Gender: Male & Female | Birth Year: Estimated 1900 | Conservation Status: Least Concern
People find a number of ways to make money from animals without thinking about the welfare of the animals and how their actions will affect the animals in the long term. It has become a popular trade to breed tortoises and sell them per “piece” as a little tortoise is deemed “cute” and makes for a low maintenance pet.
In 2019, we were lucky enough to meet a tortoise rescue enthusiast living in Pretoria, Gauteng. As the tortoises’ guardian angel arrived on the scene, she found a lot of tortoises in poor living conditions and in very bad health.
Hannes and Vera, named after the owners of Boschpoort Safaris, were the first tortoises to arrive at our park. They are estimated to be over 110 years old. Our devotee fed them on a specialized diet consisting of nutrient-rich foods like beetroot and spinach. Their shells were so brittle that if you were to pick them up, you would crush the shell just by holding on to it. Aloe bandages were wrapped around their shells for a period of 8 months to help them recover. A veterinarian even invented a neck brace to prevent them from retracting their heads into their shells and pulling out the intravenous calcium drip that strengthened their shells.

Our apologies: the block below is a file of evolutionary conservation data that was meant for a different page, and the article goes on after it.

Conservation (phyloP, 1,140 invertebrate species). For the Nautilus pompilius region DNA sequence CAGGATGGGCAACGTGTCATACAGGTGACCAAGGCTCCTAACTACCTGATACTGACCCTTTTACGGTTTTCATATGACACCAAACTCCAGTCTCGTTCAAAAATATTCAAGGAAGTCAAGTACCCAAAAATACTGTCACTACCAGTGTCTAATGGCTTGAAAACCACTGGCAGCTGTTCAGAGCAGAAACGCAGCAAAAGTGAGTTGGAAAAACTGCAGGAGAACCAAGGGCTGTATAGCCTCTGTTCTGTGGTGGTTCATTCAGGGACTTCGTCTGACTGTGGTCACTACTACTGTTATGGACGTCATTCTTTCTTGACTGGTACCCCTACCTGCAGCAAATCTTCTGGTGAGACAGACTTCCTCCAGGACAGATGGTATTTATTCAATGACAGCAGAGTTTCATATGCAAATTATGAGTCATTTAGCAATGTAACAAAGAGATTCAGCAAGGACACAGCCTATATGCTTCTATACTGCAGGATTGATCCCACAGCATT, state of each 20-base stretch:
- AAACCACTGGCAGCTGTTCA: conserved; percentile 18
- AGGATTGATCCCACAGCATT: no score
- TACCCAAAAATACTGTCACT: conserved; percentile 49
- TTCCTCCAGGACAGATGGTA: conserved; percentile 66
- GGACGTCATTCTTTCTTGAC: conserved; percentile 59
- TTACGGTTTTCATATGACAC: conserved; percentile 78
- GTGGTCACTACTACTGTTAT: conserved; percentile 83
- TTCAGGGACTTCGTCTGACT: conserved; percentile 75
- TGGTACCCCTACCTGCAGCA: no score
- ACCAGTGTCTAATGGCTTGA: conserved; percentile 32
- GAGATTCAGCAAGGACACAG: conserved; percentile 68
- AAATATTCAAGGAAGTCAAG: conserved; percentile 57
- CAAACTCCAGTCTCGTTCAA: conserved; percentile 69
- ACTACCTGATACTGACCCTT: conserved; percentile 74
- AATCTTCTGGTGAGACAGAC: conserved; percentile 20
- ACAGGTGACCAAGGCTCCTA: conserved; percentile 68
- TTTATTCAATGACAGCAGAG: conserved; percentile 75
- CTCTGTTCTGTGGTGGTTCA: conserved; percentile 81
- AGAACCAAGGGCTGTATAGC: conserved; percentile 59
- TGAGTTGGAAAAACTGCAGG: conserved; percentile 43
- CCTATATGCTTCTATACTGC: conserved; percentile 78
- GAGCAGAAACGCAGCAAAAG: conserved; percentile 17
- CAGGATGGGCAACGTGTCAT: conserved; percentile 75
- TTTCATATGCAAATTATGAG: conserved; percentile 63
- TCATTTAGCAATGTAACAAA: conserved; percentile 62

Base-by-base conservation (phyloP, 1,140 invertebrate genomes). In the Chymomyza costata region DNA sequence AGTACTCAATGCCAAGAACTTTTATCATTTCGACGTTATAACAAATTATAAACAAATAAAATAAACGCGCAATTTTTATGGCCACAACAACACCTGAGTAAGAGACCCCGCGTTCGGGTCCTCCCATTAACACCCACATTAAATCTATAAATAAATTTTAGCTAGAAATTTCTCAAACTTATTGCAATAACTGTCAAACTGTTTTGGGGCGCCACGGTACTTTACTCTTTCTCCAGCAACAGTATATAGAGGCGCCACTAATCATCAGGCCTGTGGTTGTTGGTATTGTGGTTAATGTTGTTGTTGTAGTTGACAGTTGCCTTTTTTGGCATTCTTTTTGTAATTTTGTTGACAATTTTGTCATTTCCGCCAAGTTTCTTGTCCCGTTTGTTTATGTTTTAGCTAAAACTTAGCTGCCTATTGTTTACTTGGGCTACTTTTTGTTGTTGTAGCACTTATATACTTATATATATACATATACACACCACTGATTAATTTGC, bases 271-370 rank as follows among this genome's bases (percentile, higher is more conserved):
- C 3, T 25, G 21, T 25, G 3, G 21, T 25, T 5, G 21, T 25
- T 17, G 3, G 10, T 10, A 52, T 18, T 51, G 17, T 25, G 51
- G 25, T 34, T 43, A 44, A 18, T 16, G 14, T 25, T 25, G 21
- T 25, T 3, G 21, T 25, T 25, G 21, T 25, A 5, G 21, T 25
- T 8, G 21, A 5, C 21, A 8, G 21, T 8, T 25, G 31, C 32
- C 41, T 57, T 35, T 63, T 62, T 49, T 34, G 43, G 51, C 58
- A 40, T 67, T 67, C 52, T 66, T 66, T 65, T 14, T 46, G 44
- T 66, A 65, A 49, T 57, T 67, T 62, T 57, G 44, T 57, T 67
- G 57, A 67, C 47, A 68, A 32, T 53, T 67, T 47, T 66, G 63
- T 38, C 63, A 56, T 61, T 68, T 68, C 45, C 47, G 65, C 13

Tof also comes from a similar background where her shell was broken by a pitchfork in the garden and had to be recovered. The rescue of tortoises is still an ongoing process as there are many tortoises being kept illegally as pets. Indigenous tortoises may not be kept in captivity or removed from the wild without the required permit from Nature Conservation authorities.
The tortoises taught us that although an animal is not dangerous, it is still wild. In order for the survival and well-being of their species it is best to leave them in their natural environment with potential mates, their favourite food, and the choice of picking their own shelter.